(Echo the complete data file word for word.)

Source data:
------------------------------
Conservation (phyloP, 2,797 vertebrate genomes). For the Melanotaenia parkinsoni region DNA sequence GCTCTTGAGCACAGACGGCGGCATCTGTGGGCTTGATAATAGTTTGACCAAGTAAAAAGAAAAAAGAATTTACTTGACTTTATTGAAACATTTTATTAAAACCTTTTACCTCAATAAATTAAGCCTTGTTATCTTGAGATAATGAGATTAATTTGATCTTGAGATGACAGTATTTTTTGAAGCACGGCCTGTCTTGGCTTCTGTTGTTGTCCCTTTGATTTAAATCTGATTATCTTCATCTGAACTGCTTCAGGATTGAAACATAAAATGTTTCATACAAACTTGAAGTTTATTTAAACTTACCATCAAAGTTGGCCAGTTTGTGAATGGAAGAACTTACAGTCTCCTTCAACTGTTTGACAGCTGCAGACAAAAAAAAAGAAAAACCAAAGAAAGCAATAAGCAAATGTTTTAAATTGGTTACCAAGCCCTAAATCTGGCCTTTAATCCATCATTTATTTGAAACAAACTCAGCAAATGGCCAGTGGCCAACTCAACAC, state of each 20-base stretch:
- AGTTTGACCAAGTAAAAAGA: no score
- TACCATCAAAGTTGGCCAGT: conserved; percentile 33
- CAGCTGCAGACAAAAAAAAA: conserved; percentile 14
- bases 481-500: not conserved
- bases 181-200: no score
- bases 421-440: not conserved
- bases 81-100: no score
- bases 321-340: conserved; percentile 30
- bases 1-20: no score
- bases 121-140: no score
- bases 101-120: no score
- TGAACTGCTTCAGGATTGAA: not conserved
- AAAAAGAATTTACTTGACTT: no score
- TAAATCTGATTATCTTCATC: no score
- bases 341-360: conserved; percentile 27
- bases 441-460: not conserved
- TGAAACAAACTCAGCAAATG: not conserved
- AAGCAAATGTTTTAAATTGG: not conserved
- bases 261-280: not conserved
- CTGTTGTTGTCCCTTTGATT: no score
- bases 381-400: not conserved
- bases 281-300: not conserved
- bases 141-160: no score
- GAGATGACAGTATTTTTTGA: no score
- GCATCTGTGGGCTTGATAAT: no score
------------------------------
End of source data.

Conservation (phyloP, 2,797 vertebrate genomes). For the Melanotaenia parkinsoni region DNA sequence GCTCTTGAGCACAGACGGCGGCATCTGTGGGCTTGATAATAGTTTGACCAAGTAAAAAGAAAAAAGAATTTACTTGACTTTATTGAAACATTTTATTAAAACCTTTTACCTCAATAAATTAAGCCTTGTTATCTTGAGATAATGAGATTAATTTGATCTTGAGATGACAGTATTTTTTGAAGCACGGCCTGTCTTGGCTTCTGTTGTTGTCCCTTTGATTTAAATCTGATTATCTTCATCTGAACTGCTTCAGGATTGAAACATAAAATGTTTCATACAAACTTGAAGTTTATTTAAACTTACCATCAAAGTTGGCCAGTTTGTGAATGGAAGAACTTACAGTCTCCTTCAACTGTTTGACAGCTGCAGACAAAAAAAAAGAAAAACCAAAGAAAGCAATAAGCAAATGTTTTAAATTGGTTACCAAGCCCTAAATCTGGCCTTTAATCCATCATTTATTTGAAACAAACTCAGCAAATGGCCAGTGGCCAACTCAACAC, state of each 20-base stretch:
- AGTTTGACCAAGTAAAAAGA: no score
- TACCATCAAAGTTGGCCAGT: conserved; percentile 33
- CAGCTGCAGACAAAAAAAAA: conserved; percentile 14
- bases 481-500: not conserved
- bases 181-200: no score
- bases 421-440: not conserved
- bases 81-100: no score
- bases 321-340: conserved; percentile 30
- bases 1-20: no score
- bases 121-140: no score
- bases 101-120: no score
- TGAACTGCTTCAGGATTGAA: not conserved
- AAAAAGAATTTACTTGACTT: no score
- TAAATCTGATTATCTTCATC: no score
- bases 341-360: conserved; percentile 27
- bases 441-460: not conserved
- TGAAACAAACTCAGCAAATG: not conserved
- AAGCAAATGTTTTAAATTGG: not conserved
- bases 261-280: not conserved
- CTGTTGTTGTCCCTTTGATT: no score
- bases 381-400: not conserved
- bases 281-300: not conserved
- bases 141-160: no score
- GAGATGACAGTATTTTTTGA: no score
- GCATCTGTGGGCTTGATAAT: no score